POLICE in Hampshire recovered more than £1million in criminal cash and assets last year, new figures reveal.

Hampshire Constabulary collected proceeds of crime worth £1.3million in 2018-19, according to the latest Home Office data, which includes dirty money, goods and property.

Of this, £1.176million – 91 per cent – came from confiscation orders, which take place following a criminal conviction but will be started before sentencing.

The remainder came from powers to seize cash in civil proceedings.

The overall haul was higher than the value seized in the previous year, with an increase of 31 per cent from £988,334.

Detective Chief Inspector Justin Torgout, head of Hampshire Constabulary’s economic crime unit, said: “We pursue the seizure of criminal assets when we can see that people convicted of offences have benefited from their illegal activity. By using confiscation powers available to us under the Proceeds of Crime Act 2002, we will do everything we can to ensure that crime does not pay.

“Hampshire Constabulary won’t just stop at trying to secure jail terms for those who think they can line their pockets with illegal income. Eventually, we will make them pay it back.”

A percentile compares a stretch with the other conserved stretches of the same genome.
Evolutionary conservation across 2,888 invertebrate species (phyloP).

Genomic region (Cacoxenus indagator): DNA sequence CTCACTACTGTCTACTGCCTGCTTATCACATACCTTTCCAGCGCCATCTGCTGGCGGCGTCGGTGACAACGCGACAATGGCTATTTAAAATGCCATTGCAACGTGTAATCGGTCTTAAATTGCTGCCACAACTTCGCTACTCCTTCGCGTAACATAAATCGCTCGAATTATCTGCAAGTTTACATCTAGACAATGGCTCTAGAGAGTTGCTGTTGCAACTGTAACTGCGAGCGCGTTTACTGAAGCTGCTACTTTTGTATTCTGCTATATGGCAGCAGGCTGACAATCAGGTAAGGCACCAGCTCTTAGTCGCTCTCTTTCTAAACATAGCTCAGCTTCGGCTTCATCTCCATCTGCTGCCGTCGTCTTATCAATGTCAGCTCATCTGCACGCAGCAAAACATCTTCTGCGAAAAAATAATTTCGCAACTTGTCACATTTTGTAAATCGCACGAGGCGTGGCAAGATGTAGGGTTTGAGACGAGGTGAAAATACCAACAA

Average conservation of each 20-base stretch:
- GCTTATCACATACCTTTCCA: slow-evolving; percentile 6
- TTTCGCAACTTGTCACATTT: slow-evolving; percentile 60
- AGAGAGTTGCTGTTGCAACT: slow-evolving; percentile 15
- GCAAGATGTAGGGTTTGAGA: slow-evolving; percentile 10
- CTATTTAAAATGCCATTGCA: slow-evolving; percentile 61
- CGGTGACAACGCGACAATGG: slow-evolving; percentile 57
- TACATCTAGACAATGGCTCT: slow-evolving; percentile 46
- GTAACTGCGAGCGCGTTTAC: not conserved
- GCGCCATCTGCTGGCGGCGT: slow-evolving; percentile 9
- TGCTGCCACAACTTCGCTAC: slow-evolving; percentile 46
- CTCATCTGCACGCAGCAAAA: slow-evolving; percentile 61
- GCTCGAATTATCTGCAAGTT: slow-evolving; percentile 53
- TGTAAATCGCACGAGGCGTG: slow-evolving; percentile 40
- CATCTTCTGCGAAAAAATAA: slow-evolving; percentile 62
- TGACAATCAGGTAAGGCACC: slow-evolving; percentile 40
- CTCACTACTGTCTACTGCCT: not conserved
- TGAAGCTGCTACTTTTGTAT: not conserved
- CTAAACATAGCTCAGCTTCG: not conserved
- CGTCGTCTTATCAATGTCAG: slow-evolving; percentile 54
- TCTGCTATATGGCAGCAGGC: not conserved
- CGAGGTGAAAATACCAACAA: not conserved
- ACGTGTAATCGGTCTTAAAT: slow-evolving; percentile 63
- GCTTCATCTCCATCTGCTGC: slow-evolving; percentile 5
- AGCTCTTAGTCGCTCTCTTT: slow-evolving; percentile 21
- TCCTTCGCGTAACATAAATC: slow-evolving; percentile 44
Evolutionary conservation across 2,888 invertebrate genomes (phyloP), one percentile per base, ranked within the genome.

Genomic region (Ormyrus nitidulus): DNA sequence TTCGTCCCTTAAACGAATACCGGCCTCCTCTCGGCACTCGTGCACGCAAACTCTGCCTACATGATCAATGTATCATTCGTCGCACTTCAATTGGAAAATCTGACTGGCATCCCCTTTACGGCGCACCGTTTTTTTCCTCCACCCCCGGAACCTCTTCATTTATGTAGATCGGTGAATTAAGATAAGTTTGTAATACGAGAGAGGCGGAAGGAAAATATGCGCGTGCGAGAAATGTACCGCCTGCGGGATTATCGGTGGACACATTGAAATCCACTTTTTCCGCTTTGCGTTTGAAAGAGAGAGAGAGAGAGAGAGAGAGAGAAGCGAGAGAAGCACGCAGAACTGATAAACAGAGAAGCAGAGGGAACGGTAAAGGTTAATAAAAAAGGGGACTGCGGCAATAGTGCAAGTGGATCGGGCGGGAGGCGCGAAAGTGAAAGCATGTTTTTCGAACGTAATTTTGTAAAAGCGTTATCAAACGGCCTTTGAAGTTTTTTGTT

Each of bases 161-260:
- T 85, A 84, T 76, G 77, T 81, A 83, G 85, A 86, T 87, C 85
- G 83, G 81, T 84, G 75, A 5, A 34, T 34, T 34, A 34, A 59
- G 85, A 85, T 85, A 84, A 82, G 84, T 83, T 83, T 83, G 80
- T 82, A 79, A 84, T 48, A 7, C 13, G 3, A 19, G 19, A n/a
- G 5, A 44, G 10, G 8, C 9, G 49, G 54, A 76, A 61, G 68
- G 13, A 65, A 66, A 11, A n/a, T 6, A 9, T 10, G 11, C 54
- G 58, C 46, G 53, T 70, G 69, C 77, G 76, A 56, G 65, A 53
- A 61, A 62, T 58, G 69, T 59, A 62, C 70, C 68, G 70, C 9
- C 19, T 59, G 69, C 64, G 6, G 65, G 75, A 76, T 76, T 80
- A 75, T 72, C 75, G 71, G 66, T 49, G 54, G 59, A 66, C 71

Just under £217m was collected by police forces, councils and government agencies across England, Wales and Northern Ireland using powers under the Proceeds of Crime Act – up 21 per cent over the five-year period. Since 2013, they have taken more than £1billion out of criminals’ hands.

Security minister Brandon Lewis credited the Government with “having a real impact” on stripping crooks of their “ill-gotten gains”.

He said: “This money is being ploughed back into law enforcement work and compensating victims.

“Last year, victims were paid £36m – which was a 27% increase on 2013-14.

“The new National Economic Crime Centre is harnessing intelligence and capabilities across the public and private sectors to bring people to justice.

“And our asset recovery action plan makes plain our ambition to improve these figures further and claw back even more dirty money.”

Tougher anti-corruption measures came into force last year to stem the tide of laundered cash flooding the UK.

They include Unexplained Wealth Orders, demanding a person or company explain where their money came from, and powers to freeze funds.